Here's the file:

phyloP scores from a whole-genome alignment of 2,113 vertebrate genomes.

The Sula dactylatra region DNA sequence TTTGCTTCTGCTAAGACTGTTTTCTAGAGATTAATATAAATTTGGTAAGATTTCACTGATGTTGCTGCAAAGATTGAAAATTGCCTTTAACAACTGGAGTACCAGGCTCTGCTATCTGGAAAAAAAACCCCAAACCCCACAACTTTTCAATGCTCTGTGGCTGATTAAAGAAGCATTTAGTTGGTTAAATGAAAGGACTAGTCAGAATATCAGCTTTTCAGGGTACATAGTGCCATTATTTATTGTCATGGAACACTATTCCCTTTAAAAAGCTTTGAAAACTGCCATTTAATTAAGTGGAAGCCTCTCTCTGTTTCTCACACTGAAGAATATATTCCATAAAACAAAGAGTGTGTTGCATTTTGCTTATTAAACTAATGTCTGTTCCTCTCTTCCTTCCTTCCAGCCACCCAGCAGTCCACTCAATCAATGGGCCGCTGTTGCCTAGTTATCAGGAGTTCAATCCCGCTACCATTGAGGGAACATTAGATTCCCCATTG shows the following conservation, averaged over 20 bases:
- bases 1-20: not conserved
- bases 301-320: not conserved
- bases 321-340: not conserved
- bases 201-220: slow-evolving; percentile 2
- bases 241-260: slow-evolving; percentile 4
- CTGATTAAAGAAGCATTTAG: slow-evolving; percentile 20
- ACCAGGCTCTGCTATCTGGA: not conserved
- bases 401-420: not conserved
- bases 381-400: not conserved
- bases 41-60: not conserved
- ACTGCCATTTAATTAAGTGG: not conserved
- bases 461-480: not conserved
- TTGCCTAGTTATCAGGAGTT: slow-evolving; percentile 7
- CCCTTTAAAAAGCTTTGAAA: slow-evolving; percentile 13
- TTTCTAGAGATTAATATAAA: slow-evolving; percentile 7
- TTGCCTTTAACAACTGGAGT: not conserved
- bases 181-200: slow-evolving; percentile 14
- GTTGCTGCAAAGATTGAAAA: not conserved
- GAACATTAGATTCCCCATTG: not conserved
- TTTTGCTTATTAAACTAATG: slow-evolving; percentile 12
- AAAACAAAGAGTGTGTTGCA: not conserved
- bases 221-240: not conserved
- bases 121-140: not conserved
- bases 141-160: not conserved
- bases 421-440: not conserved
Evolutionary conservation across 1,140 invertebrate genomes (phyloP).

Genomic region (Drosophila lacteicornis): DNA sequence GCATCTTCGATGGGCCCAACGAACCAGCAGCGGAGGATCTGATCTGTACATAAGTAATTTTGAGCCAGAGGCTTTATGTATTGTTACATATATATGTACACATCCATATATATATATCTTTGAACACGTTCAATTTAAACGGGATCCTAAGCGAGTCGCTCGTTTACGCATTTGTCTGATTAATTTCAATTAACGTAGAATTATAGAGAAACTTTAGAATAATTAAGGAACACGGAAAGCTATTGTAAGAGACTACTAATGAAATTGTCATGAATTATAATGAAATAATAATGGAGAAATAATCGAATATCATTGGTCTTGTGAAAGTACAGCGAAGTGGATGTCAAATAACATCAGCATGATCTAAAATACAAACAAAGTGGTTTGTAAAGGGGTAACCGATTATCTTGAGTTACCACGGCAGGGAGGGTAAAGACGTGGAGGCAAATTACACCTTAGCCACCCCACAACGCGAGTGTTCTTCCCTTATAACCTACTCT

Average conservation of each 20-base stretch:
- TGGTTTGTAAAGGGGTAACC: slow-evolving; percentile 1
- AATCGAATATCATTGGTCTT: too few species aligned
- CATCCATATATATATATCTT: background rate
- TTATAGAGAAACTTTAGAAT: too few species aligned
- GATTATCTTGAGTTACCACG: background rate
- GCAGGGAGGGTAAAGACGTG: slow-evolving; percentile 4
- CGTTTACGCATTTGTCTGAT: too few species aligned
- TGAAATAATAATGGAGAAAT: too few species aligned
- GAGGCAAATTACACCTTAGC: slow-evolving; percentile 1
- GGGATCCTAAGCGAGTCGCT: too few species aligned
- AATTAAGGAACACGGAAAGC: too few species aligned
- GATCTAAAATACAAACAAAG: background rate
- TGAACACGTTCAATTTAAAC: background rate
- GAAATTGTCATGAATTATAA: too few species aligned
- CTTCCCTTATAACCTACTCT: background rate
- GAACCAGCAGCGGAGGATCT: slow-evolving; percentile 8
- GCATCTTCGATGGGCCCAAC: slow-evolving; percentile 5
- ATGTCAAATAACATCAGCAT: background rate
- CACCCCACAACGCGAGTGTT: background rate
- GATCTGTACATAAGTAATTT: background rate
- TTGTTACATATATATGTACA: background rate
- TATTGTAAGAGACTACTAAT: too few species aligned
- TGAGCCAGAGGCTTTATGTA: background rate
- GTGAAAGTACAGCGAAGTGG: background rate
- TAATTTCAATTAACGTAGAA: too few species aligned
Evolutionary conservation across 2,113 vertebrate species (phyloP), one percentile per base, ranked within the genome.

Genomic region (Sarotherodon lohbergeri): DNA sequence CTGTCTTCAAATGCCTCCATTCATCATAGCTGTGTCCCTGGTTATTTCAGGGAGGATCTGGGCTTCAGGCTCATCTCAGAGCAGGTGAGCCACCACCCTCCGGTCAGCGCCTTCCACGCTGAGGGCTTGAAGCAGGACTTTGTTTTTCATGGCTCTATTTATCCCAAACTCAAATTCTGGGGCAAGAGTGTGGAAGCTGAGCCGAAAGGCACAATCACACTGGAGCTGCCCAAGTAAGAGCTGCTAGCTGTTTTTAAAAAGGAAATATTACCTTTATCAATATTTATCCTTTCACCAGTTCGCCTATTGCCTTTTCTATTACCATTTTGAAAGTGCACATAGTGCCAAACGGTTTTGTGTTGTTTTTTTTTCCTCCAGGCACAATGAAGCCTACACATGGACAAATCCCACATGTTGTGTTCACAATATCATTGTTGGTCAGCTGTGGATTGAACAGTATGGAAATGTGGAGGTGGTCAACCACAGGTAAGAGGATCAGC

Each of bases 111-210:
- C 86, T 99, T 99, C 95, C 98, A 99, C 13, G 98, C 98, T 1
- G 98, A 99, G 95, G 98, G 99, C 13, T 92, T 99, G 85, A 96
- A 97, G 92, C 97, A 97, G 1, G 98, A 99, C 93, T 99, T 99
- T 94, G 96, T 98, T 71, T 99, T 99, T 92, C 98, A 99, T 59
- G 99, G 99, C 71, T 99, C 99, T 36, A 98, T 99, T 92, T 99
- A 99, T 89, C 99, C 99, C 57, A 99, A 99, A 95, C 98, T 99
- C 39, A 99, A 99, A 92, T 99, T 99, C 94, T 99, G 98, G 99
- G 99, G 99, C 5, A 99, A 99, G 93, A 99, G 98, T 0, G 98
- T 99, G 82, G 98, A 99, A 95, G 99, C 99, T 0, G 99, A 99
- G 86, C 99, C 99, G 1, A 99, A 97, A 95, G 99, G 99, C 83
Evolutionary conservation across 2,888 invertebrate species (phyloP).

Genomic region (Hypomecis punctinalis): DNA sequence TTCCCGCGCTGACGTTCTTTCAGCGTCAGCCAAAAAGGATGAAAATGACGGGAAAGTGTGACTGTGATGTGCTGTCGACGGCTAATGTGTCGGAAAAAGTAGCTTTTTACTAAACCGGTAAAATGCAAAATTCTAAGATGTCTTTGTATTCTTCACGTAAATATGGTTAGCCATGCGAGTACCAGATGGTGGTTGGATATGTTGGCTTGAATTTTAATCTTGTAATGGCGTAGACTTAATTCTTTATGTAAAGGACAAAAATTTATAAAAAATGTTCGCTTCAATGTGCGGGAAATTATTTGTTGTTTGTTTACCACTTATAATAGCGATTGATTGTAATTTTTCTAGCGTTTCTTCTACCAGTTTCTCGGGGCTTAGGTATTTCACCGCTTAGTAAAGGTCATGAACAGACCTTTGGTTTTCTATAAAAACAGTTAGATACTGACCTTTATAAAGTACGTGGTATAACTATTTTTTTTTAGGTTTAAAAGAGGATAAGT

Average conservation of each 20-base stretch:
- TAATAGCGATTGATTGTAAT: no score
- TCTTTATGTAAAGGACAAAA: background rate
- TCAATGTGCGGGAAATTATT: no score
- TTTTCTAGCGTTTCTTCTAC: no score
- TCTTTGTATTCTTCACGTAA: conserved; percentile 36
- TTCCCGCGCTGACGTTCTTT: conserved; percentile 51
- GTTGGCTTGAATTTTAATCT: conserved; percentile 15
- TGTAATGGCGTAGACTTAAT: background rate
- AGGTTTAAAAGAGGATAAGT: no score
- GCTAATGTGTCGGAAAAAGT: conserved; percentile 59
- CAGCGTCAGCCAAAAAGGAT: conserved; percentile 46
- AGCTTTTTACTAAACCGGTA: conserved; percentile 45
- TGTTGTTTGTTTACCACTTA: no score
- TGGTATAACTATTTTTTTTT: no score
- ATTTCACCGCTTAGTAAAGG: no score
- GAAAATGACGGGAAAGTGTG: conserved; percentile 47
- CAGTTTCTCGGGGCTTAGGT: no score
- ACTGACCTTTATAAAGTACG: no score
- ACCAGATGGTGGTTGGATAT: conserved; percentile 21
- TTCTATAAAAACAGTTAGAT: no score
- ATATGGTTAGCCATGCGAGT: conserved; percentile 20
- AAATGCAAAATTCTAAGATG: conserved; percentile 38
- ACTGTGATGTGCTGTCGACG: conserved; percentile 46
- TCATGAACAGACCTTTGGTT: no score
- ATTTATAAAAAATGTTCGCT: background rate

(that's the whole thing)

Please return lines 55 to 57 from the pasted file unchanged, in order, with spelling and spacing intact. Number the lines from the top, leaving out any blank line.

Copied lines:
- TAATTTCAATTAACGTAGAA: too few species aligned
Evolutionary conservation across 2,113 vertebrate species (phyloP), one percentile per base, ranked within the genome.

Genomic region (Sarotherodon lohbergeri): DNA sequence CTGTCTTCAAATGCCTCCATTCATCATAGCTGTGTCCCTGGTTATTTCAGGGAGGATCTGGGCTTCAGGCTCATCTCAGAGCAGGTGAGCCACCACCCTCCGGTCAGCGCCTTCCACGCTGAGGGCTTGAAGCAGGACTTTGTTTTTCATGGCTCTATTTATCCCAAACTCAAATTCTGGGGCAAGAGTGTGGAAGCTGAGCCGAAAGGCACAATCACACTGGAGCTGCCCAAGTAAGAGCTGCTAGCTGTTTTTAAAAAGGAAATATTACCTTTATCAATATTTATCCTTTCACCAGTTCGCCTATTGCCTTTTCTATTACCATTTTGAAAGTGCACATAGTGCCAAACGGTTTTGTGTTGTTTTTTTTTCCTCCAGGCACAATGAAGCCTACACATGGACAAATCCCACATGTTGTGTTCACAATATCATTGTTGGTCAGCTGTGGATTGAACAGTATGGAAATGTGGAGGTGGTCAACCACAGGTAAGAGGATCAGC